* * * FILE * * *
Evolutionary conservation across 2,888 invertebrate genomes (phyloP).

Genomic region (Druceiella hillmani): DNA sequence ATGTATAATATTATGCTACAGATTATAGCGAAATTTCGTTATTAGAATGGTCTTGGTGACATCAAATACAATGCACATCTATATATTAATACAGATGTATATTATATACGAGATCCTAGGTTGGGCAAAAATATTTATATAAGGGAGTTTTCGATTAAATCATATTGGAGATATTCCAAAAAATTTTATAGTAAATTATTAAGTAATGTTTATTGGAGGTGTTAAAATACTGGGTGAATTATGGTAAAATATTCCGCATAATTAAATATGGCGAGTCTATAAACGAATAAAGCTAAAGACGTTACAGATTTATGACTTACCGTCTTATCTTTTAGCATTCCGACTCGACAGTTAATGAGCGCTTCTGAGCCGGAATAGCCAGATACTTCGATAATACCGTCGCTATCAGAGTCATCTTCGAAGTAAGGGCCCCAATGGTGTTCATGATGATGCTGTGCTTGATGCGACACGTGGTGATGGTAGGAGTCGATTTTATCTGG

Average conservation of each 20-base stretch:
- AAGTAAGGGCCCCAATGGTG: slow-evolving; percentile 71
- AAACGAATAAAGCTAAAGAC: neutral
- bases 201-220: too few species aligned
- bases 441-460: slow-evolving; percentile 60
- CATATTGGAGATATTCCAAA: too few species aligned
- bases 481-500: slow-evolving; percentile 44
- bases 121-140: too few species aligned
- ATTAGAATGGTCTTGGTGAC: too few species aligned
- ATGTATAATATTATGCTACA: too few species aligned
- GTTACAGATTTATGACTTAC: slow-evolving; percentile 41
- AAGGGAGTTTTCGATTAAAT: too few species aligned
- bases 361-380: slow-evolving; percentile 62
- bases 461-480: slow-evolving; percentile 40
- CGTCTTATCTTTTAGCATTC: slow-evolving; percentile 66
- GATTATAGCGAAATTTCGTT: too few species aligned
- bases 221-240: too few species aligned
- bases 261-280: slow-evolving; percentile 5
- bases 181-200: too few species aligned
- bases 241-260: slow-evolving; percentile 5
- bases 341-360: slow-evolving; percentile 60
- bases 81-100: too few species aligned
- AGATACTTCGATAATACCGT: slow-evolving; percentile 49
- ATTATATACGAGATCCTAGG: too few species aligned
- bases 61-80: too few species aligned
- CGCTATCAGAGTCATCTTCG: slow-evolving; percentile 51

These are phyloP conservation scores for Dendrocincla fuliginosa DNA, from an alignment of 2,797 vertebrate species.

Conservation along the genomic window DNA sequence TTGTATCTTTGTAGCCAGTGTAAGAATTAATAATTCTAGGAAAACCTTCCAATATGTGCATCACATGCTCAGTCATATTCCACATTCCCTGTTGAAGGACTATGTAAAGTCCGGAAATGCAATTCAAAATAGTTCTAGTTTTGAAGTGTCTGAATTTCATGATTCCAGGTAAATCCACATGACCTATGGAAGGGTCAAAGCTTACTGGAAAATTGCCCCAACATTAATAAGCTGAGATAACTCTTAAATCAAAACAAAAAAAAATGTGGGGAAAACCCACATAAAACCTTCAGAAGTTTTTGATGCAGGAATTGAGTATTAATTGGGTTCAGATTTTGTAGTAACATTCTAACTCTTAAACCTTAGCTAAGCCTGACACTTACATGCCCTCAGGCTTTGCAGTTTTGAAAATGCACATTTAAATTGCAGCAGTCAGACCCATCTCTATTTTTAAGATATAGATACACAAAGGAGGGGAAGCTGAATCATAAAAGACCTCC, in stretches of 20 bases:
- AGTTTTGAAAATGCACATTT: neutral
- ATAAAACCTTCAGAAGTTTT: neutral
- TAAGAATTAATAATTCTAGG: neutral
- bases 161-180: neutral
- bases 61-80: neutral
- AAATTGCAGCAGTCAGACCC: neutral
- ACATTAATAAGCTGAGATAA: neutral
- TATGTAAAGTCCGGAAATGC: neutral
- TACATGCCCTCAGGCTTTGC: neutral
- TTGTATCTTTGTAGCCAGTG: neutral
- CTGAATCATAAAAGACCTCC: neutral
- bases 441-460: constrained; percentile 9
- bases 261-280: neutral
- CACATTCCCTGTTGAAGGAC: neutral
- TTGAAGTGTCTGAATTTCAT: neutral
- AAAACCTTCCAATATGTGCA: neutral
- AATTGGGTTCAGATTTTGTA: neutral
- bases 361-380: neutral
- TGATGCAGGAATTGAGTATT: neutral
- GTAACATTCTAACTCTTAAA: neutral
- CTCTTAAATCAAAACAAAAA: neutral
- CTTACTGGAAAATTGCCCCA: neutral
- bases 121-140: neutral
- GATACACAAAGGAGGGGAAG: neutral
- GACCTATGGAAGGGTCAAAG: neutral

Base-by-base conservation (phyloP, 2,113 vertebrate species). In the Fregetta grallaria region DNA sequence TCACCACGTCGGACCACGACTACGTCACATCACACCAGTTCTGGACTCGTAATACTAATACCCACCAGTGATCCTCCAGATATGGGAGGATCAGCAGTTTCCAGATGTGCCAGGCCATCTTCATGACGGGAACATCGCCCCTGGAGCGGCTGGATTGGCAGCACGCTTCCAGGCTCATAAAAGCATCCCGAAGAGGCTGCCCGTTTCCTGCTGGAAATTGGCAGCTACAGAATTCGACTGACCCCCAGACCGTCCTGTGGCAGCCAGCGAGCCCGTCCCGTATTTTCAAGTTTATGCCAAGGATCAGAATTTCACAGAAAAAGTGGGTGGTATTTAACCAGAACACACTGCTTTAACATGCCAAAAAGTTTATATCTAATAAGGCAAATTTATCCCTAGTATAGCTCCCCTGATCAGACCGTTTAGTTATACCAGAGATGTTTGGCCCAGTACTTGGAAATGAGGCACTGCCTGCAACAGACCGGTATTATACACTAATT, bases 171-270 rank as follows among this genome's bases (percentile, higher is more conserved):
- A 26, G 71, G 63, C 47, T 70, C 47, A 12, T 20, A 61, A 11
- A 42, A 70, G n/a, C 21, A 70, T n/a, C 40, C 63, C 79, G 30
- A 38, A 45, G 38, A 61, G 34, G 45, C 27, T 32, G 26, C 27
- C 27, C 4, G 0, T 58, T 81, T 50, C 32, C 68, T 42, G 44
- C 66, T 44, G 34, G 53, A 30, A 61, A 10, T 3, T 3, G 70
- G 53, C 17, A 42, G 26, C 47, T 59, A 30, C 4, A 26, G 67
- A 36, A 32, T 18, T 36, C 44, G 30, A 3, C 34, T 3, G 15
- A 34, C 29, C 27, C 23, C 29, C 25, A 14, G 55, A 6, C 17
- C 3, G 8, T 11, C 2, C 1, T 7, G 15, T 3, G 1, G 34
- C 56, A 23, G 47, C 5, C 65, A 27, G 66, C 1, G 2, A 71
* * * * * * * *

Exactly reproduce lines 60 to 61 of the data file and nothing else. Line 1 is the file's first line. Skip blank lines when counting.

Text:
- C 27, C 4, G 0, T 58, T 81, T 50, C 32, C 68, T 42, G 44
- C 66, T 44, G 34, G 53, A 30, A 61, A 10, T 3, T 3, G 70